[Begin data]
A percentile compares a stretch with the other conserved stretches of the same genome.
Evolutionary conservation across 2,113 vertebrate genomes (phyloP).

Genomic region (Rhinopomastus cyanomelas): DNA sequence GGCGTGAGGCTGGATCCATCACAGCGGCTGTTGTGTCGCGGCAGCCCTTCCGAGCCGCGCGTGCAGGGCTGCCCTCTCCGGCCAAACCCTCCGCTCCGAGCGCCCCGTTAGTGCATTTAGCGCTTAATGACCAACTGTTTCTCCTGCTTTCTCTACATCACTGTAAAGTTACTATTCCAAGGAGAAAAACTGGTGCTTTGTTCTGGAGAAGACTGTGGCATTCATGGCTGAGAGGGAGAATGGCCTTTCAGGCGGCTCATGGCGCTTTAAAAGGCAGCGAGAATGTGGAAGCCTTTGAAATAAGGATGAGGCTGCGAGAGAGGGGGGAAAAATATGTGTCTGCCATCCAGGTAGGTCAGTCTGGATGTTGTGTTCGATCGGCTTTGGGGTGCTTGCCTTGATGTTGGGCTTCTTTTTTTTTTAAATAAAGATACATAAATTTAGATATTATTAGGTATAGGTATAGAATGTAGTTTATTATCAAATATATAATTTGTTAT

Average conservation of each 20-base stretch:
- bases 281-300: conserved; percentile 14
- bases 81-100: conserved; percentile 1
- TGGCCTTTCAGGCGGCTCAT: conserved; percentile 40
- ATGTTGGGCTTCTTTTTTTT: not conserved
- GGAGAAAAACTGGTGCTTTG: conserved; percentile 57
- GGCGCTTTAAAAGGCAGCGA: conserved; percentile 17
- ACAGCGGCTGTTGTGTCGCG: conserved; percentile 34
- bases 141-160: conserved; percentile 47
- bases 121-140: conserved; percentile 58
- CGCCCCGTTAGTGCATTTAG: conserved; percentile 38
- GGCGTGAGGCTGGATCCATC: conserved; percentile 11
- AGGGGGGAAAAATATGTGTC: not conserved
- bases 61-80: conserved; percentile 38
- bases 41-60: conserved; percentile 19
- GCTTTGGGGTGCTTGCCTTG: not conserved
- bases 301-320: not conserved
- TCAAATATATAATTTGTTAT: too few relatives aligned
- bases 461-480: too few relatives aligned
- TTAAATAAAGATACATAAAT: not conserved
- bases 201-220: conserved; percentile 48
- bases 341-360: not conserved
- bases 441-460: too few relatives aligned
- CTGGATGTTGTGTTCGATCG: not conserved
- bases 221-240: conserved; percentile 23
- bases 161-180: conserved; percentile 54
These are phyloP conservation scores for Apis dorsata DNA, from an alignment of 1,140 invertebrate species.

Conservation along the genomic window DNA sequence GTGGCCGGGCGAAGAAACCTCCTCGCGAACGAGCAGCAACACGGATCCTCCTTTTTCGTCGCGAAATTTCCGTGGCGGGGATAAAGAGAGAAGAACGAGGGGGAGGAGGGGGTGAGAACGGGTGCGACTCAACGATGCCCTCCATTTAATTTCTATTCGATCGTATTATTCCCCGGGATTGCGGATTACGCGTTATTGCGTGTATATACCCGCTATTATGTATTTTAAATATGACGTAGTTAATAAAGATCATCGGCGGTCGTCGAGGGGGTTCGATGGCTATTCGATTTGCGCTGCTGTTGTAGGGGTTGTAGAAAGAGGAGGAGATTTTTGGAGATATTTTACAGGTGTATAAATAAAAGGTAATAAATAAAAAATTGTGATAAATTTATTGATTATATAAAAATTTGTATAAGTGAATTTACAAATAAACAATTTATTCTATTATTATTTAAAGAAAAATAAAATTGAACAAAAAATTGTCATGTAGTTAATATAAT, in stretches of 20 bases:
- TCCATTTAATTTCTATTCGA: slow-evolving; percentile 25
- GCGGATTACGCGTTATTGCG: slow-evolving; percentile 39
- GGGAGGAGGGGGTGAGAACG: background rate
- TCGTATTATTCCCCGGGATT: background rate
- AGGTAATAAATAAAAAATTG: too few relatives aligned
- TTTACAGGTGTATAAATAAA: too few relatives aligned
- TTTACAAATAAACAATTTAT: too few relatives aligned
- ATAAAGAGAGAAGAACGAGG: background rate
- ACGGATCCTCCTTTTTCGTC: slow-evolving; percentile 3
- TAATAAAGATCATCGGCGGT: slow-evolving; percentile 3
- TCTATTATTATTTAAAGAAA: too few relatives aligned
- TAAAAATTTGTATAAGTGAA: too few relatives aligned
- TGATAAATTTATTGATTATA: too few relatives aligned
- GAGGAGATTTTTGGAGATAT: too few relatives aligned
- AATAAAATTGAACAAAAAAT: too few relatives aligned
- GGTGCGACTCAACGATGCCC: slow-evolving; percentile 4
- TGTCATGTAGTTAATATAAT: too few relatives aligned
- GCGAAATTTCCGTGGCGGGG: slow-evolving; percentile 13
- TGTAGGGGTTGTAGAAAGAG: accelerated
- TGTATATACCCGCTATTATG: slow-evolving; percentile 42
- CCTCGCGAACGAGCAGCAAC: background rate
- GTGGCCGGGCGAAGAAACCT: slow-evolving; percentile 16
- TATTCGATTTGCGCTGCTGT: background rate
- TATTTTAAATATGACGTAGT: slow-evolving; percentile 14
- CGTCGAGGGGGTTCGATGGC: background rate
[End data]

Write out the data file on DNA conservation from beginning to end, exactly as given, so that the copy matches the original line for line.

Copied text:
A percentile compares a stretch with the other conserved stretches of the same genome.
Evolutionary conservation across 2,113 vertebrate genomes (phyloP).

Genomic region (Rhinopomastus cyanomelas): DNA sequence GGCGTGAGGCTGGATCCATCACAGCGGCTGTTGTGTCGCGGCAGCCCTTCCGAGCCGCGCGTGCAGGGCTGCCCTCTCCGGCCAAACCCTCCGCTCCGAGCGCCCCGTTAGTGCATTTAGCGCTTAATGACCAACTGTTTCTCCTGCTTTCTCTACATCACTGTAAAGTTACTATTCCAAGGAGAAAAACTGGTGCTTTGTTCTGGAGAAGACTGTGGCATTCATGGCTGAGAGGGAGAATGGCCTTTCAGGCGGCTCATGGCGCTTTAAAAGGCAGCGAGAATGTGGAAGCCTTTGAAATAAGGATGAGGCTGCGAGAGAGGGGGGAAAAATATGTGTCTGCCATCCAGGTAGGTCAGTCTGGATGTTGTGTTCGATCGGCTTTGGGGTGCTTGCCTTGATGTTGGGCTTCTTTTTTTTTTAAATAAAGATACATAAATTTAGATATTATTAGGTATAGGTATAGAATGTAGTTTATTATCAAATATATAATTTGTTAT

Average conservation of each 20-base stretch:
- bases 281-300: conserved; percentile 14
- bases 81-100: conserved; percentile 1
- TGGCCTTTCAGGCGGCTCAT: conserved; percentile 40
- ATGTTGGGCTTCTTTTTTTT: not conserved
- GGAGAAAAACTGGTGCTTTG: conserved; percentile 57
- GGCGCTTTAAAAGGCAGCGA: conserved; percentile 17
- ACAGCGGCTGTTGTGTCGCG: conserved; percentile 34
- bases 141-160: conserved; percentile 47
- bases 121-140: conserved; percentile 58
- CGCCCCGTTAGTGCATTTAG: conserved; percentile 38
- GGCGTGAGGCTGGATCCATC: conserved; percentile 11
- AGGGGGGAAAAATATGTGTC: not conserved
- bases 61-80: conserved; percentile 38
- bases 41-60: conserved; percentile 19
- GCTTTGGGGTGCTTGCCTTG: not conserved
- bases 301-320: not conserved
- TCAAATATATAATTTGTTAT: too few relatives aligned
- bases 461-480: too few relatives aligned
- TTAAATAAAGATACATAAAT: not conserved
- bases 201-220: conserved; percentile 48
- bases 341-360: not conserved
- bases 441-460: too few relatives aligned
- CTGGATGTTGTGTTCGATCG: not conserved
- bases 221-240: conserved; percentile 23
- bases 161-180: conserved; percentile 54
These are phyloP conservation scores for Apis dorsata DNA, from an alignment of 1,140 invertebrate species.

Conservation along the genomic window DNA sequence GTGGCCGGGCGAAGAAACCTCCTCGCGAACGAGCAGCAACACGGATCCTCCTTTTTCGTCGCGAAATTTCCGTGGCGGGGATAAAGAGAGAAGAACGAGGGGGAGGAGGGGGTGAGAACGGGTGCGACTCAACGATGCCCTCCATTTAATTTCTATTCGATCGTATTATTCCCCGGGATTGCGGATTACGCGTTATTGCGTGTATATACCCGCTATTATGTATTTTAAATATGACGTAGTTAATAAAGATCATCGGCGGTCGTCGAGGGGGTTCGATGGCTATTCGATTTGCGCTGCTGTTGTAGGGGTTGTAGAAAGAGGAGGAGATTTTTGGAGATATTTTACAGGTGTATAAATAAAAGGTAATAAATAAAAAATTGTGATAAATTTATTGATTATATAAAAATTTGTATAAGTGAATTTACAAATAAACAATTTATTCTATTATTATTTAAAGAAAAATAAAATTGAACAAAAAATTGTCATGTAGTTAATATAAT, in stretches of 20 bases:
- TCCATTTAATTTCTATTCGA: slow-evolving; percentile 25
- GCGGATTACGCGTTATTGCG: slow-evolving; percentile 39
- GGGAGGAGGGGGTGAGAACG: background rate
- TCGTATTATTCCCCGGGATT: background rate
- AGGTAATAAATAAAAAATTG: too few relatives aligned
- TTTACAGGTGTATAAATAAA: too few relatives aligned
- TTTACAAATAAACAATTTAT: too few relatives aligned
- ATAAAGAGAGAAGAACGAGG: background rate
- ACGGATCCTCCTTTTTCGTC: slow-evolving; percentile 3
- TAATAAAGATCATCGGCGGT: slow-evolving; percentile 3
- TCTATTATTATTTAAAGAAA: too few relatives aligned
- TAAAAATTTGTATAAGTGAA: too few relatives aligned
- TGATAAATTTATTGATTATA: too few relatives aligned
- GAGGAGATTTTTGGAGATAT: too few relatives aligned
- AATAAAATTGAACAAAAAAT: too few relatives aligned
- GGTGCGACTCAACGATGCCC: slow-evolving; percentile 4
- TGTCATGTAGTTAATATAAT: too few relatives aligned
- GCGAAATTTCCGTGGCGGGG: slow-evolving; percentile 13
- TGTAGGGGTTGTAGAAAGAG: accelerated
- TGTATATACCCGCTATTATG: slow-evolving; percentile 42
- CCTCGCGAACGAGCAGCAAC: background rate
- GTGGCCGGGCGAAGAAACCT: slow-evolving; percentile 16
- TATTCGATTTGCGCTGCTGT: background rate
- TATTTTAAATATGACGTAGT: slow-evolving; percentile 14
- CGTCGAGGGGGTTCGATGGC: background rate